Pothole Detection: Is This the Next Big Car Technology?
As winter’s formidable grasp gives way to summer’s soothing caress, America’s roadways are left peppered with countless tire-puncturing potholes and eroding roadways. Potholes aren’t just a threat to our tires, but are a genuine risk to our safety as drivers swerve recklessly to avoid them. It is an expensive problem to have, and according to a report from Land Rover, the cost of vehicle damage caused by potholes in the U.K. alone is estimated at around $4,349,548,000 every year.
Fed up with this issue, engineers at Land Rover/Jaguar have begun researching technologies that can identify hazards like potholes, sudden dips, and raised manhole covers so that drivers can get a warning as to what they are about to encounter and how to possibly avoid it. Systems will share data in real-time with other vehicles and authorities courtesy of the cloud, and Land Rover says “If a car can receive a warning from another vehicle about severe potholes or broken manholes ahead, then drivers would be able to slow down and avoid the danger – or the car could adjust suspension settings to reduce the impact.”
Dr. Mike Bell of Jaguar Land Rover reports that this design is also not just for safety purposes, but is being built on the pretense that the cars made by the British company are known for their comfortable ride quality. “By monitoring the motion of the vehicle and changes in the height of the suspension, the car is able to continuously adjust the vehicle’s suspension characteristics, giving passengers a more comfortable ride over uneven and damaged road surfaces.” He goes on to say that simultaneously using the information from these vehicles as “big data” is an added bonus for repair crews and is an incredibly courteous warning to anyone else traveling on a particular strip of highway.
But thus far, these technologies have only been able to detect potholes as a car drives over them, so the Rover team has decided to install an advanced forward-facing stereo digital camera on the Range Rover Evoque research vehicle in the hopes of correcting this “shortsightedness.” Bell says that hopefully this addition will help the car “predict how severe they [hazards] are before the vehicle gets near them” and that “sensing the road ahead and assessing hazards is a key building block on our journey to the autonomous car.”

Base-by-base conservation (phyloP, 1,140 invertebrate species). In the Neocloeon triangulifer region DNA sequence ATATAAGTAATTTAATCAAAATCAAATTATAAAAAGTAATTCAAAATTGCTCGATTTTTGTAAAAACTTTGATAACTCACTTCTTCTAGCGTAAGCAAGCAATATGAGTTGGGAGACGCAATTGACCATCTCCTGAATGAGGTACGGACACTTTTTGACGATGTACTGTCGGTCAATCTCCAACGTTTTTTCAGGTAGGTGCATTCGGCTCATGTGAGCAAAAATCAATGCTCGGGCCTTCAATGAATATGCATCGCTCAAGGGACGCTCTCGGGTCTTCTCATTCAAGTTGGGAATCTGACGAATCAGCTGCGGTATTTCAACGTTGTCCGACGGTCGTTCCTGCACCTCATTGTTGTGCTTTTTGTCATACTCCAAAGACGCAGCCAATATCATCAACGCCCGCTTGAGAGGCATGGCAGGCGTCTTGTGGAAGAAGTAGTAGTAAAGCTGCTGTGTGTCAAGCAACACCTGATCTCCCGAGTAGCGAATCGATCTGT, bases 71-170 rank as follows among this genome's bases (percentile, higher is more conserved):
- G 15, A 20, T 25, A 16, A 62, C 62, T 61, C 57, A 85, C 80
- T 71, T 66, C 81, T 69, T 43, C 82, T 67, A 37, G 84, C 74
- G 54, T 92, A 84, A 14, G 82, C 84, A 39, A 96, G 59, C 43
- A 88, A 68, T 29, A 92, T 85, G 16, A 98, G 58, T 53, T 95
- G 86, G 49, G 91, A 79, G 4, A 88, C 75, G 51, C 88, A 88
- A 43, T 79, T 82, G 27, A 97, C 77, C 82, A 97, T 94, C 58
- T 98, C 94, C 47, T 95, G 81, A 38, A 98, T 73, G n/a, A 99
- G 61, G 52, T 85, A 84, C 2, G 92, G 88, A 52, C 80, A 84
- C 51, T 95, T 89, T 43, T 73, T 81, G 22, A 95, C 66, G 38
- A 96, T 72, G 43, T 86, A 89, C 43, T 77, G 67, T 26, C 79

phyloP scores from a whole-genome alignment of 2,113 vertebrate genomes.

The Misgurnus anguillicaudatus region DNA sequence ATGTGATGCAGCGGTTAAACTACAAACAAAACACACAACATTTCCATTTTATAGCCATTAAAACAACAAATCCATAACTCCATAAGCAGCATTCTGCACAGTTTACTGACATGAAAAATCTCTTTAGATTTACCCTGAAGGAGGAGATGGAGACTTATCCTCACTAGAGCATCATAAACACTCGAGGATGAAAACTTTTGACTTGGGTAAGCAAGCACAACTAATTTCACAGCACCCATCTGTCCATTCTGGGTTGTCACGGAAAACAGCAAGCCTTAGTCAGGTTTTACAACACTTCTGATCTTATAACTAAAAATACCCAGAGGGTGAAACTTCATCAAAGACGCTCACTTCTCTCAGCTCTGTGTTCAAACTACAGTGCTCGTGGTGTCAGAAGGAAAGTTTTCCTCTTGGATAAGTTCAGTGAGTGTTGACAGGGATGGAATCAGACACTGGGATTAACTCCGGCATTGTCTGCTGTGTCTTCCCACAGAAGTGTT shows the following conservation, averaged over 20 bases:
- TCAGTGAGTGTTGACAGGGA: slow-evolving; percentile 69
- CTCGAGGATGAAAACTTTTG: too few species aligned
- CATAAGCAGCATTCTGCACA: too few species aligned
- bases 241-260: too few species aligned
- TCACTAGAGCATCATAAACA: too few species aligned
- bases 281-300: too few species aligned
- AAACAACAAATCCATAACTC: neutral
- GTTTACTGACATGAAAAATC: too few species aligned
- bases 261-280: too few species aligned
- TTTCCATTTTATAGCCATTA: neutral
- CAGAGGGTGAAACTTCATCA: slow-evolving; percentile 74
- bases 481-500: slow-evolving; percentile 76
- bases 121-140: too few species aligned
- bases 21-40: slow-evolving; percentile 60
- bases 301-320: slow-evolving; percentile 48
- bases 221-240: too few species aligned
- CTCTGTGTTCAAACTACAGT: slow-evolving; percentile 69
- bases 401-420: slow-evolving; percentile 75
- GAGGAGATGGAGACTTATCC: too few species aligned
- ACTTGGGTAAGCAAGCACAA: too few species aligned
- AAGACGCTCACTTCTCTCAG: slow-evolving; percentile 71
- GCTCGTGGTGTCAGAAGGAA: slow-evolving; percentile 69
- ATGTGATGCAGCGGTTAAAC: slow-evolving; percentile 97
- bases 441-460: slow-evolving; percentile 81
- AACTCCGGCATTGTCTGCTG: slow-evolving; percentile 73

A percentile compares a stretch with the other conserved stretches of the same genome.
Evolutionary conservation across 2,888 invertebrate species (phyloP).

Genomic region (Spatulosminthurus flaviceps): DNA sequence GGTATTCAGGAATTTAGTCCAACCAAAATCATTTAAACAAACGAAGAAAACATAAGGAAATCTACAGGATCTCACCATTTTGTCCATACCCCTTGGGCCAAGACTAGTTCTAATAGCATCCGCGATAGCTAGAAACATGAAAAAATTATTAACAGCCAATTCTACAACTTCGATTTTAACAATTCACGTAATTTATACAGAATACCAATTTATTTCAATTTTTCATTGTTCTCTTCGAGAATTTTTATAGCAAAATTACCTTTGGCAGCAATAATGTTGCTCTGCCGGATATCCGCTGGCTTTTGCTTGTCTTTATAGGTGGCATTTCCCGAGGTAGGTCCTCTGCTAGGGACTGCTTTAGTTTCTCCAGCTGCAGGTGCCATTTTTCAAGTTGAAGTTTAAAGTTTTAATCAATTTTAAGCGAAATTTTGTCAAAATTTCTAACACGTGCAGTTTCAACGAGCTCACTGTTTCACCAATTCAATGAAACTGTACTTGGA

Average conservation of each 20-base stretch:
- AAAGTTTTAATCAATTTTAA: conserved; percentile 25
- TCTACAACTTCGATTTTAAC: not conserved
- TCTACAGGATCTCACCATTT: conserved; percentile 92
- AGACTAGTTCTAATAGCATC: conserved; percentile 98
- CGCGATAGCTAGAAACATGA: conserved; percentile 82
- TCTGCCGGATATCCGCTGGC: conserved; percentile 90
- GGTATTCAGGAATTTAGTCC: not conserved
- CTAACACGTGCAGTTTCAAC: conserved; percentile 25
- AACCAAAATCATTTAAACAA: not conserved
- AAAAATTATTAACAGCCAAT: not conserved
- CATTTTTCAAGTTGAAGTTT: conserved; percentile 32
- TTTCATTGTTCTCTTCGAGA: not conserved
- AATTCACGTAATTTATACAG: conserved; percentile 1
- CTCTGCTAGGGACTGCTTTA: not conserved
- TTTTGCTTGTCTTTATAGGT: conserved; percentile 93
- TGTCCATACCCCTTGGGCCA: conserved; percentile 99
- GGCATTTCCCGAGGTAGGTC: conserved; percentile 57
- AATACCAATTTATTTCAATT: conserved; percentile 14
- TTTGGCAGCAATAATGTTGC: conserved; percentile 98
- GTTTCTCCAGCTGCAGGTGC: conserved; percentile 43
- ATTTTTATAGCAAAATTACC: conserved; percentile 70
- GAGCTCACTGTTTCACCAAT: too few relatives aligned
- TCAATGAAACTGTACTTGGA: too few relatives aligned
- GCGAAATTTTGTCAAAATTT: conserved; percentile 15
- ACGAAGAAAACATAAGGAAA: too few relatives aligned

Bell and his team want to develop a system that can automatically steer cars around potholes while in one lane, and if the pothole suddenly appeared to be the size of a small jacuzzi, the safety system would try and stop the car entirely. An experimental camera set-up could also take an image of the hazard so that it could be shared with road crews along with a precise GPS location.
This is a refreshingly different kind of development in the field of technological advancements, and could stand to be as widely utilized as lane departure warning systems one day. It also is a fantastic way to help municipalities maintain their roadways while keeping tabs on conditions in real-time. Receiving warnings from other cars about a pothole that’s the size of a small moon crater sounds like a fantastic feature too, especially if the pothole appears on a GPS map and shows us where it is in relation to our vehicle.
However, this design is still prepubescent at best, and has the potential of hosting quite a few drawbacks when put into operation on our vehicles. Cost is a factor, as complex, cloud-linked monitoring devices that constantly run in real-time are sure to run quite the polished penny. There also is the issue with decreased reliability on aging systems, and whether they will continue to “tag” road hazards accurately and speedily. And then there is the whole safety side of things: While having a system that automatically causes your car to swerve or slow down may sound great in theory, what happens when there suddenly a “bug” in the system? If a freshly patched pothole suddenly looks like the Grand Canyon there are going to be traffic delays and accidents galore as cars overreact to these false alarms.
But if this set-up is anything like what is already in the Evoque we can safely say that it is going to be top-notch in every way imaginable. We also feel that the British brand will surely try to find a way to incorporate these technologies into the systems that are already in place. Maybe the pothole detection camera can be tethered in with the digital cameras on the aforementioned crossover, or the cloud-based connection can work alongside the den-based dealer connectivity center. So until then we will just have to keep dodging those rim-bending bastards and hope that our tax dollars really are helping America’s roads.
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